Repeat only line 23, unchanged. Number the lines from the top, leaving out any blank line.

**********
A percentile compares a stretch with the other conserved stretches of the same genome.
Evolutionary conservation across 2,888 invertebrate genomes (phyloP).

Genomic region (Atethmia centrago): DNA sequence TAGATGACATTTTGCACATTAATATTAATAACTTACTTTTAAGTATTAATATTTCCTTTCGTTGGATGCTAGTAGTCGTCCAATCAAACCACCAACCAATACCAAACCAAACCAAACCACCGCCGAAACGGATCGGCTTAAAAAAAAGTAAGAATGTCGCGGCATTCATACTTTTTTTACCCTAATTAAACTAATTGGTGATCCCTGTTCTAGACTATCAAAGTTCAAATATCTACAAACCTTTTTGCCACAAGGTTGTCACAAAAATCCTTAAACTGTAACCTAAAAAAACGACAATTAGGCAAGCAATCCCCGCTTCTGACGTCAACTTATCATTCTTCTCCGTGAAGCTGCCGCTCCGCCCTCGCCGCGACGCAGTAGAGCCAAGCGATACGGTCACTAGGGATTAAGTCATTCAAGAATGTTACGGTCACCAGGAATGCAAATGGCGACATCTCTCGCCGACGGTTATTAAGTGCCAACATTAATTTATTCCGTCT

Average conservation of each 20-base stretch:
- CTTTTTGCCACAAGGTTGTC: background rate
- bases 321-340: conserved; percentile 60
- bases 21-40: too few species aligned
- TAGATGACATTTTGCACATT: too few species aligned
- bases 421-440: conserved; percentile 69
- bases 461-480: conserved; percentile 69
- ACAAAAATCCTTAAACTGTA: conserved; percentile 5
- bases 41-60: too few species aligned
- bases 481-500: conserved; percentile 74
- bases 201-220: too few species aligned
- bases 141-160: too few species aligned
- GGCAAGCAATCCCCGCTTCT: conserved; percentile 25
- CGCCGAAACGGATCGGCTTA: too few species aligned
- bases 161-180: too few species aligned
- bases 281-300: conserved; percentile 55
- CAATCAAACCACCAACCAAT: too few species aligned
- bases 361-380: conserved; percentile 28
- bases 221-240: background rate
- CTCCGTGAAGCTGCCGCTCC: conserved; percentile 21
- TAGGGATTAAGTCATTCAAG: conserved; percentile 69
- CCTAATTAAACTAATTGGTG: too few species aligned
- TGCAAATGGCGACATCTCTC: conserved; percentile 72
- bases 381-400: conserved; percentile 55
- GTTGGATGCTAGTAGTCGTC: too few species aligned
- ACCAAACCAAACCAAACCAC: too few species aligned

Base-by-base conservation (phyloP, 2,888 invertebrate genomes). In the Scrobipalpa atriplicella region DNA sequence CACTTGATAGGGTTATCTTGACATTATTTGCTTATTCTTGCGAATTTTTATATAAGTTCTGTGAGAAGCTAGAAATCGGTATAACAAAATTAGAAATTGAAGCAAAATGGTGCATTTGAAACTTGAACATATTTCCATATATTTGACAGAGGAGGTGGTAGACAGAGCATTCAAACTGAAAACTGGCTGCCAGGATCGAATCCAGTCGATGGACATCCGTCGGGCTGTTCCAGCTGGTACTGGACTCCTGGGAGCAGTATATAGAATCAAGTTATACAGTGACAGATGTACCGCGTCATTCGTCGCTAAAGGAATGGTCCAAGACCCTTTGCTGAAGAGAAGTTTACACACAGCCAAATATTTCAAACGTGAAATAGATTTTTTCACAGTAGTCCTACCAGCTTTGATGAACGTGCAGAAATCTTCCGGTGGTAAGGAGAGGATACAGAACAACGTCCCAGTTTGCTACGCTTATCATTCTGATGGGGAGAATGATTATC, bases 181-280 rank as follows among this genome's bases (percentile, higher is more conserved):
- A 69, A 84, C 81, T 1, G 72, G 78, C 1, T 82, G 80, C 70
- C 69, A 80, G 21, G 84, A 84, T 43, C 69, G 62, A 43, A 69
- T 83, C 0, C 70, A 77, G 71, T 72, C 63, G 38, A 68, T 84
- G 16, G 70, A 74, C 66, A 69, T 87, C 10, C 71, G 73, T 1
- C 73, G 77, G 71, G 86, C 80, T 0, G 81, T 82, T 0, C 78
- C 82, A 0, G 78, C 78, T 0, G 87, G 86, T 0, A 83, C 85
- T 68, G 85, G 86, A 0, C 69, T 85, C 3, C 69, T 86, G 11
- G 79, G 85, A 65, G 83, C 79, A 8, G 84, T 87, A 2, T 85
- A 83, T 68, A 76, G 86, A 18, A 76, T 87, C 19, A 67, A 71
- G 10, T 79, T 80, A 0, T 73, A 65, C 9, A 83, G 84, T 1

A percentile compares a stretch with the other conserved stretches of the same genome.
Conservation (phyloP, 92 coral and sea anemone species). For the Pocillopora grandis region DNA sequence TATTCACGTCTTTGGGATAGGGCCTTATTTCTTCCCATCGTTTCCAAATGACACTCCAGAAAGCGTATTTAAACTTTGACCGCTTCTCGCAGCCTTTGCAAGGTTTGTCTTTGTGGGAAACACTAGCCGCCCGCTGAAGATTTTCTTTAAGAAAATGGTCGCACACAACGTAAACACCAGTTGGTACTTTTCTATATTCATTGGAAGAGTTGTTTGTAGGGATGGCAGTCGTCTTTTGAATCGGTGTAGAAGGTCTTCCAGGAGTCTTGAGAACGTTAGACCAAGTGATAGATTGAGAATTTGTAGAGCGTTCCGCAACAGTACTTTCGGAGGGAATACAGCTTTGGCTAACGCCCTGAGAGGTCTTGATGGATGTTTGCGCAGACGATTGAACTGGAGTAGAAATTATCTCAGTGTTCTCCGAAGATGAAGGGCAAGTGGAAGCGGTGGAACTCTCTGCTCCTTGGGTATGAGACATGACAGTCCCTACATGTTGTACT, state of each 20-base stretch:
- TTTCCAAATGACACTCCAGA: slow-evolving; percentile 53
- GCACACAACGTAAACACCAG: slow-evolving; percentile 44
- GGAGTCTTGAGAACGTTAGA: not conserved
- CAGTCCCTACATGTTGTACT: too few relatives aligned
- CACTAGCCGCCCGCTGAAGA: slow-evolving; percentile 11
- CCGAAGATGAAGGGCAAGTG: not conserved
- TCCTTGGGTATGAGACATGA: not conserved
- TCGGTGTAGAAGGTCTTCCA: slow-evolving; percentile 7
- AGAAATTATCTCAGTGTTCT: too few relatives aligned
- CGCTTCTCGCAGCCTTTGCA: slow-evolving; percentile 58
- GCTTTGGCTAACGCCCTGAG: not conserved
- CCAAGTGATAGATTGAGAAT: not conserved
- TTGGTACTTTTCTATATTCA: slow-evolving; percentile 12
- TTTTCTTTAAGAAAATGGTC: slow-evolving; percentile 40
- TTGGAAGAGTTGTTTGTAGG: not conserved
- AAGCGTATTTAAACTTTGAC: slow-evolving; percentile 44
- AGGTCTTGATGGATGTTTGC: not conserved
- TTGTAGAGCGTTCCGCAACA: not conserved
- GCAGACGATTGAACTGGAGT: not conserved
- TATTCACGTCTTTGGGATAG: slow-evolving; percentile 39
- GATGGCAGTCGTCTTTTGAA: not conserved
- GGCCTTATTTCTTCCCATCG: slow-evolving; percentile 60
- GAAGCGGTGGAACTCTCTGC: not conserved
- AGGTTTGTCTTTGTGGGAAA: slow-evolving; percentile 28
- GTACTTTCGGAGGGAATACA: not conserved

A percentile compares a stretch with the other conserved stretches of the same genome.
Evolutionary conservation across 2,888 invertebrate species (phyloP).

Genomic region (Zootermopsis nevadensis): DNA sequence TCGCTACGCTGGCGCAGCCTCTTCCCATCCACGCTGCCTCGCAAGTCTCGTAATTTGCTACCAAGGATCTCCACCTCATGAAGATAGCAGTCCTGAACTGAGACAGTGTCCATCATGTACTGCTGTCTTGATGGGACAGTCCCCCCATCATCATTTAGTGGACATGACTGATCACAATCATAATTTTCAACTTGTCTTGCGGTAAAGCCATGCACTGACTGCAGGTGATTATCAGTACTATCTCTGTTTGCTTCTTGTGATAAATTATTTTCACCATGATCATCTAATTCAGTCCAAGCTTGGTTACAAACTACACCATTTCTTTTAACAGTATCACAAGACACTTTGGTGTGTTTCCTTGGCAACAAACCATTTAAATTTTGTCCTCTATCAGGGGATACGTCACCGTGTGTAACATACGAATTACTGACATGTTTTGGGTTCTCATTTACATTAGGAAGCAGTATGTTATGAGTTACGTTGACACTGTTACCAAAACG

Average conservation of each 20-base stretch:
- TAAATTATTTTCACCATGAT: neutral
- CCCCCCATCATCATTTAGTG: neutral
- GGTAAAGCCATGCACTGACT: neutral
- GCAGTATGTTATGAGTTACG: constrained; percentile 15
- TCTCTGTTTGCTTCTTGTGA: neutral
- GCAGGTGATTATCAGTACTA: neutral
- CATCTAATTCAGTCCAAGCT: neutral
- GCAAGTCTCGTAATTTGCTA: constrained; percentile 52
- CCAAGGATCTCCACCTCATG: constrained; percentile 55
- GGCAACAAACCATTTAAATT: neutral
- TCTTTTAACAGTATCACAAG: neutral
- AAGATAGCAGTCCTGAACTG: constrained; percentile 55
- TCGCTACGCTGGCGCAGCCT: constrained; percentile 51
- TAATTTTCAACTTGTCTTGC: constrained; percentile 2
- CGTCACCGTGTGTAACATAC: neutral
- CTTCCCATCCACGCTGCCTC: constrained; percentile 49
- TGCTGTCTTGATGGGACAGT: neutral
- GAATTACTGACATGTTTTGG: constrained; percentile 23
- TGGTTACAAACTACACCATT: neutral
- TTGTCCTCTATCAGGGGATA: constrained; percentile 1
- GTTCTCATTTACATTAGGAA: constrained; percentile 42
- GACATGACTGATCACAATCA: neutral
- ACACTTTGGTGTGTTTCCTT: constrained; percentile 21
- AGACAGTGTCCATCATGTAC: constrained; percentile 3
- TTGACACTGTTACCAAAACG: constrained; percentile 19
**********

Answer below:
- CTCCGTGAAGCTGCCGCTCC: conserved; percentile 21